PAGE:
An appeal was made against an order refusing to set aside a second statutory demand. The demand was to enforce payment of an order for costs made in proceedings between the parties. The first statutory demand had been upheld, and the judge found . .
Lists of cited by and citing cases may be incomplete.

Police, Insolvency, Equity

Updated: 12 May 2022; Ref: scu.189946

In re EWA, A Debtor: CA 1901

The general rule is that where an obligation is joint and several, the release of one of two joint debtors has the effect of releasing the other, but: ‘It is clear that, although a document in terms purports to release one of two joint debtors, yet it may contain in terms a reservation of rights against the other joint debtor. Where you find those two provisions you construe the document, not as a release, but merely as an undertaking not to sue a particular individual, and the result is that the right to proceed against the co-debtor is reserved and can be put in force against him. Whenever you can find from the terms of the document an agreement for the reservation of rights against the co-debtor, then, I agree, the document cannot be construed as an accord and satisfaction of the joint debt, and, therefore, as a release of the co-debtor.’

Judges:

Collins LJ

Citations:

[1901] 2 KB 642

Jurisdiction:

England and Wales

Cited by:

CitedMatthews v Pournasrollahzadeh and Another CA 9-Mar-1998
The tenant fell into arrears, and discussed a surrender with the landlord. It had been intended that the landlord would waive any arrears, but he then claimed that there had been an implied surrender by law, and that the arrears remained.
Lists of cited by and citing cases may be incomplete.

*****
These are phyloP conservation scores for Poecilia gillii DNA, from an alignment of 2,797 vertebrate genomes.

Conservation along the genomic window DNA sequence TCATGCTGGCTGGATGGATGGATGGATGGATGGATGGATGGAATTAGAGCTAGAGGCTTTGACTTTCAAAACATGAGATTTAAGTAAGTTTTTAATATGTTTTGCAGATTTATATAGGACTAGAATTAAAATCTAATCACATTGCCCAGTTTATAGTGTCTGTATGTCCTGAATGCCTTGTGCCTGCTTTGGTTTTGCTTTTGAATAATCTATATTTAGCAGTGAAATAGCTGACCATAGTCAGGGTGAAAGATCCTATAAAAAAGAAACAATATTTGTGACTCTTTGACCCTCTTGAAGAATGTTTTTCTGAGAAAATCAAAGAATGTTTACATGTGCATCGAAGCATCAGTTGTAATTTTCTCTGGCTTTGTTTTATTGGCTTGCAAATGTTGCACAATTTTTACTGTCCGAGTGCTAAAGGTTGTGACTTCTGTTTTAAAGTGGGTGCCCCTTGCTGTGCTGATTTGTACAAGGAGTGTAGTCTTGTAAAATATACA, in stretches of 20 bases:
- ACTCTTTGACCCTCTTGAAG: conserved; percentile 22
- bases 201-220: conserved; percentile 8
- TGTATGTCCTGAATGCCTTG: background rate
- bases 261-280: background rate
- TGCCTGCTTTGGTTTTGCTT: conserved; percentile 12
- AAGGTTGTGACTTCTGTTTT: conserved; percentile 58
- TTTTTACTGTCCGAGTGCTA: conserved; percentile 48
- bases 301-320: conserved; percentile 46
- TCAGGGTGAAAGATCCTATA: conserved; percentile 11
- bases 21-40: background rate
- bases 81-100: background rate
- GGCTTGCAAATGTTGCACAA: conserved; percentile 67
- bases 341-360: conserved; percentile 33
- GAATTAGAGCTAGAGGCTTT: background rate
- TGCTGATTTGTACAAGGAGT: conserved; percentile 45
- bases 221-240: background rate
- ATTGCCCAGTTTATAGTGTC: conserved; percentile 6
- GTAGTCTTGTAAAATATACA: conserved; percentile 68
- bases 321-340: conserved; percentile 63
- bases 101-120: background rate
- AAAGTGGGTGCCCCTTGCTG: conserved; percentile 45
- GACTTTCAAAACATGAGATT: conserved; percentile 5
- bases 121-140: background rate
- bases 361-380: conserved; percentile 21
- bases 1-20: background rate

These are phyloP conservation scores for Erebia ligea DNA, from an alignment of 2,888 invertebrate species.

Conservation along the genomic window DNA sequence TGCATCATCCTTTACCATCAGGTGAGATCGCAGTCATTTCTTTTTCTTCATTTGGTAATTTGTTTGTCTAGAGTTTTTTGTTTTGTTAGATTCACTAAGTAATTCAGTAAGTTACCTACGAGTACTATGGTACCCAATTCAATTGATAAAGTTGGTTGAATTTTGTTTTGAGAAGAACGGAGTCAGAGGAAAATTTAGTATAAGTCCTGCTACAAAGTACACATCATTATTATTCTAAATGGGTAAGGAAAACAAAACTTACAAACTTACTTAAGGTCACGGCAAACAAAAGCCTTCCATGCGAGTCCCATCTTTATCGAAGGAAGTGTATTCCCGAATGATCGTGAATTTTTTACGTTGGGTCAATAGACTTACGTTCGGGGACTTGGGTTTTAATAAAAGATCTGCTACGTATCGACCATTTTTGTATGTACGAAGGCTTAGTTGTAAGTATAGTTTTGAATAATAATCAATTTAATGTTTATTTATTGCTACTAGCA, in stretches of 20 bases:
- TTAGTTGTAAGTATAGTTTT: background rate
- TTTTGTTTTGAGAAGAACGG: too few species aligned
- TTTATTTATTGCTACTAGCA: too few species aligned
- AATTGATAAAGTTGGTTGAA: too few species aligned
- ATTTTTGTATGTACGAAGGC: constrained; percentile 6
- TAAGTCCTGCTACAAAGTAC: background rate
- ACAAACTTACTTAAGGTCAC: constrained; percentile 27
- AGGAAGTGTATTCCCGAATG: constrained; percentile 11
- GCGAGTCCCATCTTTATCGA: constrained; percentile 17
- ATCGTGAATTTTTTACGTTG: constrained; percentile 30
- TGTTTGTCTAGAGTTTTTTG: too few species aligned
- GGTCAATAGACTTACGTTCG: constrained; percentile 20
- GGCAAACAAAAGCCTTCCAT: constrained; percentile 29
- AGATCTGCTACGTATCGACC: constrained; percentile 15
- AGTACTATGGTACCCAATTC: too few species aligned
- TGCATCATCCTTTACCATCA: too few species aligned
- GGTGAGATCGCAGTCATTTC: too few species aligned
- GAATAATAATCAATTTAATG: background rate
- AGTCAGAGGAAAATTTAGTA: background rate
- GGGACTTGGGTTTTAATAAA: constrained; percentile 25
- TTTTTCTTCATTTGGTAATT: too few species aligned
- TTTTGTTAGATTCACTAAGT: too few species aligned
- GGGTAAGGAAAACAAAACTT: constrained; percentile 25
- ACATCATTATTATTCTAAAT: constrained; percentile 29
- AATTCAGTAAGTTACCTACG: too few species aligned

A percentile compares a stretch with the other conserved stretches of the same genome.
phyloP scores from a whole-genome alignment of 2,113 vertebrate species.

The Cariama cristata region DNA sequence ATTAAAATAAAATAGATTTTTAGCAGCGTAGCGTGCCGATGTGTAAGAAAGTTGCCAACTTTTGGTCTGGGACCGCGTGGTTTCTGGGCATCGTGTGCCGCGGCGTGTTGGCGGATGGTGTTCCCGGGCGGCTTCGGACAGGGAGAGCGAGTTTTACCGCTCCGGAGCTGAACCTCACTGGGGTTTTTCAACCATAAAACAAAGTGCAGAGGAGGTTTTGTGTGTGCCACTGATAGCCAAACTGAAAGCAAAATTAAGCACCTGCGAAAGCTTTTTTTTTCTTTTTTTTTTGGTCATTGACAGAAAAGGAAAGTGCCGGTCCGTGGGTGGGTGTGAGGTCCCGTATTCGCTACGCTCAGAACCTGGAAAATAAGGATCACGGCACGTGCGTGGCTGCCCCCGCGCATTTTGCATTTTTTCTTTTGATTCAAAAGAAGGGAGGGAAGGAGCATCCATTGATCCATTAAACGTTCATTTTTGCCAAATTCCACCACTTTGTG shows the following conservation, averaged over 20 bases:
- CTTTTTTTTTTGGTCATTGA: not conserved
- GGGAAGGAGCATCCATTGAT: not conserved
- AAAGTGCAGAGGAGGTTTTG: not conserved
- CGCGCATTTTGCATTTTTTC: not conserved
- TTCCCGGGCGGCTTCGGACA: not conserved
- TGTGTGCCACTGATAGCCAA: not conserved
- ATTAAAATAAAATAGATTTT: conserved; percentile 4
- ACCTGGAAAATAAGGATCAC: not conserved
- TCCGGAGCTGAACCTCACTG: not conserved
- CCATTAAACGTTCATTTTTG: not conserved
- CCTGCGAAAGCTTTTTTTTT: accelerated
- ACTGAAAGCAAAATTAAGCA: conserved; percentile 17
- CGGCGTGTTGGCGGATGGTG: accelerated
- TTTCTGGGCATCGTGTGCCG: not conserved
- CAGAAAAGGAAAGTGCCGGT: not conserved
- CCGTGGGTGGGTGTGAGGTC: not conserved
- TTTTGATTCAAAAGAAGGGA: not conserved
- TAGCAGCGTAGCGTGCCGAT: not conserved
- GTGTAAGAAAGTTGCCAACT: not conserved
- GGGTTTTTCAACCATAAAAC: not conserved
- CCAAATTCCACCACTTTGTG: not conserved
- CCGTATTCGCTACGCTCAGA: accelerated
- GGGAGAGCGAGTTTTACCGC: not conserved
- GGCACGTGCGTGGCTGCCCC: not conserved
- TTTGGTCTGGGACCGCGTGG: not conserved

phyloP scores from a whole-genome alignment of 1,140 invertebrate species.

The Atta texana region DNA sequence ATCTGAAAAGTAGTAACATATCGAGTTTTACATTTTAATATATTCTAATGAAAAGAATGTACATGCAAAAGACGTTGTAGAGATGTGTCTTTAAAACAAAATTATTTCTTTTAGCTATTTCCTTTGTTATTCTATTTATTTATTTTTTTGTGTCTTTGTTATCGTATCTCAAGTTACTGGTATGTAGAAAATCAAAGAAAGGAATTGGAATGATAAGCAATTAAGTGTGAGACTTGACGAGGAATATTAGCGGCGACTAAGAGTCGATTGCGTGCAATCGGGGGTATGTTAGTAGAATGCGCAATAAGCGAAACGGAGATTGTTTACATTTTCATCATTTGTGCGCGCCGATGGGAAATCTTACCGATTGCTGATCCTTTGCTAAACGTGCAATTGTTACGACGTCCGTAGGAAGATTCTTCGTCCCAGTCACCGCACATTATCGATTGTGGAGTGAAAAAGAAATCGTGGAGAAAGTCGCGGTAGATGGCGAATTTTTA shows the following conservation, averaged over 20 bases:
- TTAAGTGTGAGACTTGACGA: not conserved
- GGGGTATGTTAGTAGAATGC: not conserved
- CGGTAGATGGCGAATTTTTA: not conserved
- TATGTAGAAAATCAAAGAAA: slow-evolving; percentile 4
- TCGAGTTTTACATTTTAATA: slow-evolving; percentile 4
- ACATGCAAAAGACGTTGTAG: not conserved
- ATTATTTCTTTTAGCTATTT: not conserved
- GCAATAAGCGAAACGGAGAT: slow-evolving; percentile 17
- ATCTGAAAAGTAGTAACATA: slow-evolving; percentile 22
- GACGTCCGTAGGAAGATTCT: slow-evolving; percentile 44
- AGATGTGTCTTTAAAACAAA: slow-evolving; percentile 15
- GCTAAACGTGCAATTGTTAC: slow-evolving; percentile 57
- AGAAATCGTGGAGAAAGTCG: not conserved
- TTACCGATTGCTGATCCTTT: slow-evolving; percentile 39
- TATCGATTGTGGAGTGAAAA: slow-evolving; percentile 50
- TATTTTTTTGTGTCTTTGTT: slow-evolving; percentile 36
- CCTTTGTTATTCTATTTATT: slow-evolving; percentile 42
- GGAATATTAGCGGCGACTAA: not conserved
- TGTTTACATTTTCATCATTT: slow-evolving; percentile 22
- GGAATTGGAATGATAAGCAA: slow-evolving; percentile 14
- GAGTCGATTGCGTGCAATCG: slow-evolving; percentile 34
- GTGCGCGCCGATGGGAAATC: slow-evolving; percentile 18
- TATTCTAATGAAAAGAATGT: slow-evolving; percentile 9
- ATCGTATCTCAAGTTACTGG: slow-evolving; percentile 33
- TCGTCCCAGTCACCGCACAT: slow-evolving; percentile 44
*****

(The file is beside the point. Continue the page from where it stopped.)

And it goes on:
Insolvency

Updated: 12 May 2022; Ref: scu.187716

TSB Bank plc v Platts (No 2 ): 1997

Judges:

His Honour Judge Weeks Q.C

Citations:

[1997] BPIR 302

Jurisdiction:

England and Wales

Cited by:

Appeal fromPlatts v Trustees Savings Bank Plc CA 13-Feb-1998
A counterclaim for negligent sale was a valid claim allowing potential against repossessing bank but would not make bank’s claim unliquidated. The Judge could properly hold that there was a liquidated and unsecured debt the subject of the statutory . .
Lists of cited by and citing cases may be incomplete.

Insolvency

Updated: 12 May 2022; Ref: scu.184791

Re A Debtor (No.488 IO of 1996), JP v A Debtor: ChD 1999

The debtor had been ordered to pay his wife a sum by way of ancillary relief in matrimonial proceedings. He then proposed an IVA, which was approved at a creditors meeting. W had notice but did not attend. She along with all other creditors was to receive a part payment in full and final settlement. She applied to revoke the approval.
Held: She succeeded. She wife had a right not enjoyed by other creditors namely the freedom to assert her claim following the husband’s bankruptcy notwithstanding the husband’s discharge which right would be overreached if she was compelled to accept a dividend under the IVA in full and final settlement of her entitlement. She had been unfairly prejudiced to the extent that her special position had not been recognised.

Judges:

Sir John Vinelott

Citations:

[1999] 2 BCLC 571

Statutes:

Insolvency Act 1986 262

Jurisdiction:

England and Wales

Cited by:

AppliedChild Maintenance and Enforcement Commission v Beesley and Another ChD 11-Mar-2010
The agency challenged the inclusion in an individual voluntary arrangement of the father’s arrears of child support. The creditors meeting had approved a full and final settlement. 94% of the debts were arrears of child support. The Commission said . .